Not too long ago, now-93-year-old strongman Robert Mugabe thought he had finally conquered Zimbabwe.
He had stood up to his “imperialist” enemies, defied sanctions, scattered the opposition, and seemingly broken his country’s spirit to resist him. In triumph, he declared that only God could remove him from power.
He was right. As Oprah would say, God showed up, and showed out. But he didn’t come in his more familiar form of the old man with long hair, beard, flowing robes, and a stick. God came to Mugabe in the form of the army with tanks, and guns.
They put him under house arrest. Then the masses came out in their hundreds of thousands to demonstrate against him.
The central committee of his own party Zanu-PF, which he had privatised and from which he purged all pretenders to the throne so he could hand power to his nefarious wife Grace (DisGrace the First Shopper), voted to kick him out as its leader and sacked him from the party. In came Emmerson Mnangagwa as Zanu-PF leader, the man he had bundled out barely two weeks previously as vice president, a ruthless chap, but hero of the liberation struggle.By the time you read this, the parliamentary party that once did Mugabe’s every bidding might already have voted to impeach him.
The whole world has been transfixed by events in Zimbabwe, and now the debates rage about what Uncle Bob’s political demise portends for other members of the president-for-life club, including Uganda.
There are those who are positing that our own good Yoweri Museveni will go the same way. Others are saying, no. Unlike Mugabe, they argue, Museveni has disbanded all the old NRM and NRA historical figures, and removed all those with a historical claim to NRM leadership. That the successor of the NRA, the UPDF is a totally new army beholden to Museveni in ways that Zimbabwe’s wasn’t. There is no Gen. Constantino Chiwenga in the UPDF, no Mnangagwa in NRM (the last figure near that status being Amama Mbabazi who was hounded out in 2015). Actually, that view is correct.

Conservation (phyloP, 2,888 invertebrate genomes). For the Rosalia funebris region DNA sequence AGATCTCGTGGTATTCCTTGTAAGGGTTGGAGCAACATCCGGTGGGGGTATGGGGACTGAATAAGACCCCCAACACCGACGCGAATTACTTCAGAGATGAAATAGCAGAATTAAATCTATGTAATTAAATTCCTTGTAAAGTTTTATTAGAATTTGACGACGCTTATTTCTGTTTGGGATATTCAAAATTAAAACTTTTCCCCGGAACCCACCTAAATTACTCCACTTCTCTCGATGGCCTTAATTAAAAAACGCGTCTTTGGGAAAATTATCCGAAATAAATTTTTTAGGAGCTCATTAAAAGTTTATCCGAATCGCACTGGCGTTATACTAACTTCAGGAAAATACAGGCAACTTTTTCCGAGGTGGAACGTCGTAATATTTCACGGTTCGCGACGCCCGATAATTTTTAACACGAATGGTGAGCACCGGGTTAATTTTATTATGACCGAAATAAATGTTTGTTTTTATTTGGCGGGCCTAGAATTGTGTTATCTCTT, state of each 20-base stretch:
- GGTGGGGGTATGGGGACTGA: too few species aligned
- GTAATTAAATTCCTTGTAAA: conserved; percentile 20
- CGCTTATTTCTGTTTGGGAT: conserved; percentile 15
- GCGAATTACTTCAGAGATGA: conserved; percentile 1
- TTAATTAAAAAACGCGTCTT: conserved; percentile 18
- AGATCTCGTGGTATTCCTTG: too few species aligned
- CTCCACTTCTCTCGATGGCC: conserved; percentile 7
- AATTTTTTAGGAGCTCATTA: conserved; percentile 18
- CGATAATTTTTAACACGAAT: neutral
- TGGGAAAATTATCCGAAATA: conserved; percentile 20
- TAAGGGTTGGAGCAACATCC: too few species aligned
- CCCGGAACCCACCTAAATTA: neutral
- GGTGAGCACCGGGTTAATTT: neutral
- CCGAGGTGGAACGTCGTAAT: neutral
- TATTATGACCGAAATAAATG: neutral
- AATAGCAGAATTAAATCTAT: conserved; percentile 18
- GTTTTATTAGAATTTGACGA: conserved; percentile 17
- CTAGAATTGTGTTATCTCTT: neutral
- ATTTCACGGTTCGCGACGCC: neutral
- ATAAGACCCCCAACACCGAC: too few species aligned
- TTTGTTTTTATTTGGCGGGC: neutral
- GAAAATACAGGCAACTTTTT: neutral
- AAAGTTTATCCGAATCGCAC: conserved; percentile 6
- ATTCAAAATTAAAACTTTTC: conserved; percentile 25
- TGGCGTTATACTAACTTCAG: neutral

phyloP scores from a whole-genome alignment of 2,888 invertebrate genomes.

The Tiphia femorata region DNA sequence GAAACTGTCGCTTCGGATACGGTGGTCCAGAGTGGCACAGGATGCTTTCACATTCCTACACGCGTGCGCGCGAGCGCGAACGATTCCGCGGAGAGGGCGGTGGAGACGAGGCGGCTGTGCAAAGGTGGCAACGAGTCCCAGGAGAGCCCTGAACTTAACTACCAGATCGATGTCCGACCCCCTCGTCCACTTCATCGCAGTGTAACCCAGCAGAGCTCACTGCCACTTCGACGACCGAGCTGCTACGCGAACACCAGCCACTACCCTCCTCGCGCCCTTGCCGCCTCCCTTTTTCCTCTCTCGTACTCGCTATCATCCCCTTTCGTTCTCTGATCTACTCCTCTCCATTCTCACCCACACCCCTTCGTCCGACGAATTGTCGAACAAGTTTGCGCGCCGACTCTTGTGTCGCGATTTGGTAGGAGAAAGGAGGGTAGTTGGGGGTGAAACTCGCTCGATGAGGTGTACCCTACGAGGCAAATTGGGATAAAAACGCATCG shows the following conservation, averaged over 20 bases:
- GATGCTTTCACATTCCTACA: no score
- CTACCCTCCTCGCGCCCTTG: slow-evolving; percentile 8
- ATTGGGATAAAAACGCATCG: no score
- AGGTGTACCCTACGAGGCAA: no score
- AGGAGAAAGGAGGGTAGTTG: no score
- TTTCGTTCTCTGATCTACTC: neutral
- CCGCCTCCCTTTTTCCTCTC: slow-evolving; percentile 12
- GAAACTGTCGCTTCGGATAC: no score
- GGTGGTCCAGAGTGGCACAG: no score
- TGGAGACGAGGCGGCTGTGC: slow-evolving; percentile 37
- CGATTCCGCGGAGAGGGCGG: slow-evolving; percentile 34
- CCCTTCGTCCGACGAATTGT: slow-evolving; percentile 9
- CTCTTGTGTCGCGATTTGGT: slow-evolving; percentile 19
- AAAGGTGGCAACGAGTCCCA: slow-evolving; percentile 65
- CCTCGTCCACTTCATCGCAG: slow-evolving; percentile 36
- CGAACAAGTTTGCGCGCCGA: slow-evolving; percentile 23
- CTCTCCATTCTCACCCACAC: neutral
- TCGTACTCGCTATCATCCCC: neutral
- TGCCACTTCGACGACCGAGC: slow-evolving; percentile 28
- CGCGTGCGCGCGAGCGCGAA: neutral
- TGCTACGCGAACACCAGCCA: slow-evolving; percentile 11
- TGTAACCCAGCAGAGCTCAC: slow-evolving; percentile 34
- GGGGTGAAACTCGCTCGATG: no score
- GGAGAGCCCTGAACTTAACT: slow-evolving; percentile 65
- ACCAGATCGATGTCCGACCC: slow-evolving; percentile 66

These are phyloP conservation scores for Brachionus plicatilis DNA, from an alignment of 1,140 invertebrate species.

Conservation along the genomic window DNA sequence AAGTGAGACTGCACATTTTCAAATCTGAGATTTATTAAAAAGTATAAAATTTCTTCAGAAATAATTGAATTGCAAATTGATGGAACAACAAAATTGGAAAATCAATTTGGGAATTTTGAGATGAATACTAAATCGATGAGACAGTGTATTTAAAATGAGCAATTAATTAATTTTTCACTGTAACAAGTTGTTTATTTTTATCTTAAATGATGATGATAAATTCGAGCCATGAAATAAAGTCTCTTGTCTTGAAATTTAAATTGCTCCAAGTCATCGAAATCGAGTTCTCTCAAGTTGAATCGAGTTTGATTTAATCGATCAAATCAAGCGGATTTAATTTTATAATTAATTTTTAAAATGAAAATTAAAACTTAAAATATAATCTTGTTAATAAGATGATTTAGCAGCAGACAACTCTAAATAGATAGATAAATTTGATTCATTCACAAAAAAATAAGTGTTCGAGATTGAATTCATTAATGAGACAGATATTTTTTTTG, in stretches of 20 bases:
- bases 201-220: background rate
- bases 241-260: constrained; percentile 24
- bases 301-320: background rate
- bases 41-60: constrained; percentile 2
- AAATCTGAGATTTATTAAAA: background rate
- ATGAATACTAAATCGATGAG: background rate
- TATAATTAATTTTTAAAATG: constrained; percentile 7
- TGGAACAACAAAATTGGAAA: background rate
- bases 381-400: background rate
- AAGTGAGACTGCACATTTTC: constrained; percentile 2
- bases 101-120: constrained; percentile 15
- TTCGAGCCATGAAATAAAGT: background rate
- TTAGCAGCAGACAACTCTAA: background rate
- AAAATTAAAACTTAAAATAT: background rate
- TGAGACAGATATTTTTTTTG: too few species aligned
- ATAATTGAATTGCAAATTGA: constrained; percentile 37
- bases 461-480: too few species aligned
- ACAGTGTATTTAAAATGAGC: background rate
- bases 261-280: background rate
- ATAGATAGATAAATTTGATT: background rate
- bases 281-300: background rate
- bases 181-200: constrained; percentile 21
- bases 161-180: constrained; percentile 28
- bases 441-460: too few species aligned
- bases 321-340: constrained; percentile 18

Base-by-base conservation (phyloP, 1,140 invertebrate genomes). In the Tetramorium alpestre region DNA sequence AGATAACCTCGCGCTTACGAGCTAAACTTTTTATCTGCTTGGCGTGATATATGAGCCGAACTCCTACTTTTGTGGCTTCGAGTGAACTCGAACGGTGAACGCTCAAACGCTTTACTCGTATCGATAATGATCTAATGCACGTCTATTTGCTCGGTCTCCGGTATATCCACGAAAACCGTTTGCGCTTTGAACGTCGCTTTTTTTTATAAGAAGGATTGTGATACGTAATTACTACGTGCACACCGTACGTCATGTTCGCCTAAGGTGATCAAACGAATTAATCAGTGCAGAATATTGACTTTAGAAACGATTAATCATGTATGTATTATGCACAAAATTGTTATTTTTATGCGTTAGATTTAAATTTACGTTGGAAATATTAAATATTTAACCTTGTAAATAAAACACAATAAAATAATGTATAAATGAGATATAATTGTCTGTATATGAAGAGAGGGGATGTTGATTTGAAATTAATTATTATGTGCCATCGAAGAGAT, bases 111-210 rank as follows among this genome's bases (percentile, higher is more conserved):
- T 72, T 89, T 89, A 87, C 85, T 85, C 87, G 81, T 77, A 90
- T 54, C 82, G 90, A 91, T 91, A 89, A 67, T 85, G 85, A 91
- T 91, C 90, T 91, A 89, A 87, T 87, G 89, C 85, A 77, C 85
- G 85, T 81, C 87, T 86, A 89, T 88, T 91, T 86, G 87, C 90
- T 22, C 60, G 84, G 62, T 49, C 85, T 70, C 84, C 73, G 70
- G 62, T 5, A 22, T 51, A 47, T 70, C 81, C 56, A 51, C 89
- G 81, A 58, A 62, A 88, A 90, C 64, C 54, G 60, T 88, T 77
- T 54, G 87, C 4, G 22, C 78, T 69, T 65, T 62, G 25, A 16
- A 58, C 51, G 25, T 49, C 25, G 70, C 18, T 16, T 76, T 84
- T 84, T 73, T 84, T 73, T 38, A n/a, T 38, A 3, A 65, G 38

Where it, and those who see Museveni ending like Mugabe, are wrong is that they both think that the “Harare Option” is the only way. No, there are possibly 10 different ways this can go down, including surprisingly even through an election.
Last year in The Gambia, despot Yahya Jammeh, who was also secure and had a feared presidential guard protecting him, lost an election to Adama Barrow. First, he conceded, then changed his mind and decided to cling to power. There were protests, then as his base deserted him, the regional bloc ECOWAS intervened and booted him out.
The late election theft, a rapid loss of support, and regional dynamics cost Jammeh.
In Tunisia and Egypt in the 2011 Arab Spring, the masses turned out in their millions. The Police hammered them but the ultimate power, the army, did nothing.
By doing nothing in both countries, the balance of power tilted against Zine El Abidine Ben Ali and Hosni Mubarak. However, the Tunisian military left and stayed away. In Egypt, they eventually came back, hence setting off the series of events that brought Field Marshal Abdel Fattah el-Sisi to power.
In 2014, in Burkina Faso, youth took to the streets against Thomas Sankara-killer and strongman Blaise Compaore. The army didn’t stand aside, nor was it united against him as in Zimbabwe. It was divided. Then, in a powerful symbolism that added some dramatic fuel to the events, the women of Ouagadougou took to the streets with wooden cooking spoons!
Compaore suffered a cultural, as much as a political collapse. So it’s difficult to know how Museveni, who clearly is going nowhere soon, might retire to Nyabushozi – or how he will stay in power. However, Zimbabwe and all the cases above have one thing in common that analysts don’t focus on – the behaviour of the people. It seems that it’s not ultimately important what the army does, but rather what the people do.
In Tunisia, Egypt and Burkina Faso, the people put their necks on the line first, then the armies responded. In Zimbabwe, the army took the initiative this time, and the people followed. If Mugabe’s support in Zanu-PF was still solid, and without the massive show of civilian support on the weekend, the Zimbabwe army, reluctant to declare its putsch a coup, would have been in crisis. What Museveni therefore should worry about is not the army. It’s the masses. Ultimately it is they whom the soldiers fear the most. Power is like a club. Once the patrons stop coming, the club will close. And the bouncers will go away, and leave the gate unguarded.
Mr Onyango-Obbo is the publisher of Africa data visualiser Africapedia.com and explainer site Roguechiefs.com. Twitter@cobbo3